Use this URL to cite or link to this record in EThOS: https://ethos.bl.uk/OrderDetails.do?uin=uk.bl.ethos.736079
Title: Ecological impacts of ash dieback in Great Britain
Author: Hill, Louise
ISNI:       0000 0004 6501 0453
Awarding Body: University of Oxford
Current Institution: University of Oxford
Date of Award: 2017
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Abstract:
Ash dieback is a severe disease of ash trees (Fraxinus spp.), caused by the invasive fungus Hymenoscyphus fraxineus. In its native East Asia, H. fraxineus is a harmless endophyte, but since its accidental import into Europe in the early 1990s it has infected over 90% of ash trees in some areas, with long-term mortality sometimes exceeding 90%. The disease was discovered in Great Britain in 2012, and has since spread rapidly. This thesis investigates some of the possible impacts on biodiversity, ecosystem functioning, and society, and in doing so identifies ways to alleviate some impacts. Britain has only 13% tree cover (among the lowest in Europe), so may be particularly vulnerable to ash loss. Better understanding of the effects and how to minimise them is critical to deliver an evidence-based response. First, we investigated impacts in woodlands by experimentally killing woodland ash trees by ring-barking. We found no short-term effect of ash loss on ground flora or earthworm communities, or on the regeneration or growth of other woody species. Observational evidence suggested that remaining canopy trees rapidly filled gaps left by ash, perhaps contributing to stability. Our woodlands appeared to be remarkably resilient to ash loss, although there may be long-term effects or impacts on other species that this experiment failed to observe. To investigate broader-scale impacts, we required high-quality abundance maps for ash and other trees across Britain. Using species distribution modelling and random forest regression, we developed a protocol to produce abundance maps from readily available data. We tested the predictive power of the resulting maps using cross validation. Our maps are the best available for abundance of British tree species, and will be useful across a wide range of disciplines. We then used them to model ecosystem vulnerability to ash loss, based on the abundance of ash and other tree species, and their ecological trait similarity. We identified areas at risk of the largest impacts, and produced guidance for positive management actions to minimise ecological change. Lastly, we investigated the financial impacts of ash dieback, estimating the total cost to Britain at £9.2 billion. This figure is many times larger than the value of lost trade if biosecurity were improved to prevent future invasions, questioning the validity of financial arguments against biosecurity. We also found that loss of ecosystem services accounted for less than a third of the total cost, suggesting that ecosystem service assessments may miss a large proportion of the true cost of biodiversity loss. Overall, we found that some impacts may be less than expected, such as local effects on woodland ground flora, and others, such as the economic cost, may be much larger than expected. However, the resilience of ecosystems to a major shock such as loss of a common species, and actions to mitigate the impacts, depend on having a diversity of other trees present. The ash dieback outbreak highlights the importance of preventing other severe pests and diseases of trees from being introduced; something that has been increasing exponentially, largely due to international trade in trees. This thesis provides further firm evidence that there is an ecological and social imperative to halt this trend.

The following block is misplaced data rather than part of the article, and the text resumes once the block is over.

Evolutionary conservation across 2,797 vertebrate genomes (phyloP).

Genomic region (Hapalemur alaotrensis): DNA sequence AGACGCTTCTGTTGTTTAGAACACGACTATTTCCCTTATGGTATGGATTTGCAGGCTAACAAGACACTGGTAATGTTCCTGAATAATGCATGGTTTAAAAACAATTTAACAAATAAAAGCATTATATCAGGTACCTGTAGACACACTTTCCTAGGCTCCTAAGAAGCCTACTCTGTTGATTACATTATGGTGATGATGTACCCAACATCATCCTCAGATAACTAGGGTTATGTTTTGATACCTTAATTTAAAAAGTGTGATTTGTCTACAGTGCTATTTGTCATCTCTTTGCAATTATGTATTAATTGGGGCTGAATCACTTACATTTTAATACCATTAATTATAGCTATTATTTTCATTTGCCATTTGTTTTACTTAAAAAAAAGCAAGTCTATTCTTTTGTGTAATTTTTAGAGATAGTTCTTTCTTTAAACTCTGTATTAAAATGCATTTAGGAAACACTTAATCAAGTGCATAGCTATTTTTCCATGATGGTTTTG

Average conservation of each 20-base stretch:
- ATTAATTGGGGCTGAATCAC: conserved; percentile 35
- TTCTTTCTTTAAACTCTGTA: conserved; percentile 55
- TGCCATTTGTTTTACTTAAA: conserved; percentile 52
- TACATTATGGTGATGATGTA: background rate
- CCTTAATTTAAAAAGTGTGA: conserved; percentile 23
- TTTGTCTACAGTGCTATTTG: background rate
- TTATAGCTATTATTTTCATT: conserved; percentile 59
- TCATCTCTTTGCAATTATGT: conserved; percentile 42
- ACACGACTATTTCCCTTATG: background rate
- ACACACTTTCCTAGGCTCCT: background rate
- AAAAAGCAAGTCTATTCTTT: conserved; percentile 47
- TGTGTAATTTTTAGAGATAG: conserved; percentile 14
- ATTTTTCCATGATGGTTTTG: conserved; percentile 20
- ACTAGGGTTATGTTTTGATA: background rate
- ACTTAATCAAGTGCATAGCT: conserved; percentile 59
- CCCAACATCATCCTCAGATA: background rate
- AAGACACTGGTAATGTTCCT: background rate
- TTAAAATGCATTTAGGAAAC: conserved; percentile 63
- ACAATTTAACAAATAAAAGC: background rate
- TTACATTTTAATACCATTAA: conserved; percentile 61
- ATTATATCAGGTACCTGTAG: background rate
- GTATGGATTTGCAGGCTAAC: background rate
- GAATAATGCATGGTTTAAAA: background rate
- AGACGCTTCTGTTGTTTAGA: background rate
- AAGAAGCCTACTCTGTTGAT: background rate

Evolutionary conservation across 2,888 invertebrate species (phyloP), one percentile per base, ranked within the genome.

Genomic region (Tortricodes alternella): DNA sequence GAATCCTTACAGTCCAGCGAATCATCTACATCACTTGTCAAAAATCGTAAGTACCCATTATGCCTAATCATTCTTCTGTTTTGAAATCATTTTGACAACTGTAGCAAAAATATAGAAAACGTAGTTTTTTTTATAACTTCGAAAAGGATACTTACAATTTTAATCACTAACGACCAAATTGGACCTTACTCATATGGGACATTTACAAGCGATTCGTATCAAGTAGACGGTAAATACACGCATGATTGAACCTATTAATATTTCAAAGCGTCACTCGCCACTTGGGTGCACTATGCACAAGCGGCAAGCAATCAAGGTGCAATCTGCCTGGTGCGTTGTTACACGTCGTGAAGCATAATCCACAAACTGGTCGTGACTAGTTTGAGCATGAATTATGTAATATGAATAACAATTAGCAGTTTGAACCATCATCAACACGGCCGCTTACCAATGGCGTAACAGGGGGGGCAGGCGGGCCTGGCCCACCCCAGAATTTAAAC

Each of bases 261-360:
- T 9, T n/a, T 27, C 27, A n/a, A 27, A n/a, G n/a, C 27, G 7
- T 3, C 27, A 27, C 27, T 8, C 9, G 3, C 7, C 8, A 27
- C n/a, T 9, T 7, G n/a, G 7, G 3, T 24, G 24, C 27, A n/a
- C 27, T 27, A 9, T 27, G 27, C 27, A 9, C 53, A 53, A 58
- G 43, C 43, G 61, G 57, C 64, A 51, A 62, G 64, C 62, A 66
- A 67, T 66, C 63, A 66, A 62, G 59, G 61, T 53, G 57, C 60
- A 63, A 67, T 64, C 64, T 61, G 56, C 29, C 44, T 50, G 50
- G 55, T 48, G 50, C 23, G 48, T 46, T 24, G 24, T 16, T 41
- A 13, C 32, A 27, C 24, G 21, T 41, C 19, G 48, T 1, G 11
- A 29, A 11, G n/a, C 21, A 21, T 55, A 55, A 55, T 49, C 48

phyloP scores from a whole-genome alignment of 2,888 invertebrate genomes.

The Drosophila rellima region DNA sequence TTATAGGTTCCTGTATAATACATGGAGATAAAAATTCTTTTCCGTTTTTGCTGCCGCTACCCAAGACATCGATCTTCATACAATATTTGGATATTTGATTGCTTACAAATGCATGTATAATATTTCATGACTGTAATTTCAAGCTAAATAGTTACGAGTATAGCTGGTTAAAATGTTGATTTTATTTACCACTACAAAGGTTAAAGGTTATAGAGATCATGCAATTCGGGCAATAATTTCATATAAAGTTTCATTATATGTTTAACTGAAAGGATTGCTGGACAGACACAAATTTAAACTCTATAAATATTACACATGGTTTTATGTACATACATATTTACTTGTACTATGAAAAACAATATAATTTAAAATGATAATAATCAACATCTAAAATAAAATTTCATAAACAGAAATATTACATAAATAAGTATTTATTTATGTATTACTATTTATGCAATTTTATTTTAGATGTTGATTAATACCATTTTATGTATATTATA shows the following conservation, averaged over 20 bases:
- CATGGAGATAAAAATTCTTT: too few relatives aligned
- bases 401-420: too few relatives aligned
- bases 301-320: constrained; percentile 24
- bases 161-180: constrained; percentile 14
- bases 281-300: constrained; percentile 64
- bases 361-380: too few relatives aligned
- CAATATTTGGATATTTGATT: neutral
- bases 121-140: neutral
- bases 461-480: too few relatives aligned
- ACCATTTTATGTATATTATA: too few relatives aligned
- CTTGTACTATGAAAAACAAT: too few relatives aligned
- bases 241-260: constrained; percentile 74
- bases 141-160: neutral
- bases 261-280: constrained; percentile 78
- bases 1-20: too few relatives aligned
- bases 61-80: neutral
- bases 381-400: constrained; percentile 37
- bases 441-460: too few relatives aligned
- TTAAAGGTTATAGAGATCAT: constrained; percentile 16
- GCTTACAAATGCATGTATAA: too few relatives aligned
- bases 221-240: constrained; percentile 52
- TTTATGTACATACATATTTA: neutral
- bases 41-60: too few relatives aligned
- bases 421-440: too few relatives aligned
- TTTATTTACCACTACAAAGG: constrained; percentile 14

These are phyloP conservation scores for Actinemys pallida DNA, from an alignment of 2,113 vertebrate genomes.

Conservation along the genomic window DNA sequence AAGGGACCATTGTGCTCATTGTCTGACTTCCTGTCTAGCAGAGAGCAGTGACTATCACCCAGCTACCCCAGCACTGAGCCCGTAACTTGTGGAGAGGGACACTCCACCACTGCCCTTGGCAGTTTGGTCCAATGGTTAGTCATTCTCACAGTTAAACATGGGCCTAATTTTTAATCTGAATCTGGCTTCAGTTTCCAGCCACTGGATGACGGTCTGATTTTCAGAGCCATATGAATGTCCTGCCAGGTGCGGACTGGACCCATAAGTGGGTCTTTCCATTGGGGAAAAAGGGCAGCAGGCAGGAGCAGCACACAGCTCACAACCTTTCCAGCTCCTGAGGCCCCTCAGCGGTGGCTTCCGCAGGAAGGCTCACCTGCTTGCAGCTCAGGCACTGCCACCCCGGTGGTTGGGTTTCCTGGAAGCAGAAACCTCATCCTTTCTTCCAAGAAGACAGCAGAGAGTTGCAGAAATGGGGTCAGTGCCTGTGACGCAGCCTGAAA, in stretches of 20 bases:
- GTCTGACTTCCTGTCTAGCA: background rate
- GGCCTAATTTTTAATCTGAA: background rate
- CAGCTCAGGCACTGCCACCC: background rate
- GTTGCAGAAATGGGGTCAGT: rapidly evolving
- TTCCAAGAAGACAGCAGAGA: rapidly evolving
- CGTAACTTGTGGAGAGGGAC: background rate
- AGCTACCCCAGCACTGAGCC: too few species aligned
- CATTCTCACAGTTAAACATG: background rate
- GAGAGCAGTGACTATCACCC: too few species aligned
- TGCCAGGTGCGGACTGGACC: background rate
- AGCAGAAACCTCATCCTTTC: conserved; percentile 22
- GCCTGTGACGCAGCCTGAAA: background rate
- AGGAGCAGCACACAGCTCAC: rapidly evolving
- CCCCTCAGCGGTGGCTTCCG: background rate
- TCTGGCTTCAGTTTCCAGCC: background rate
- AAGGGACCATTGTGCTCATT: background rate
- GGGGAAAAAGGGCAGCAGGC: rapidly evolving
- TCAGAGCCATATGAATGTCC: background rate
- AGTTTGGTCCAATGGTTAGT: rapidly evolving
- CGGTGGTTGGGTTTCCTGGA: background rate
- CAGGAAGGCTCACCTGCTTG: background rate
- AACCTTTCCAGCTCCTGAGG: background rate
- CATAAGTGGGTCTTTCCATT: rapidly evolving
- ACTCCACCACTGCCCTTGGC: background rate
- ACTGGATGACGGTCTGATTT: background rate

Supervisor: Brown, Nick ; Hector, Andrew ; Hemery, Gabriel Sponsor: Not available
Qualification Name: Thesis (Ph.D.) Qualification Level: Doctoral
EThOS ID: uk.bl.ethos.736079  DOI: Not available
Keywords: Ecology ; Ecosystem services ; Functional ecology ; Abundance distributions ; Environmental economics ; Species loss ; Traits ; Ash dieback ; Policy ; Forest ecology ; Ecosystem mapping
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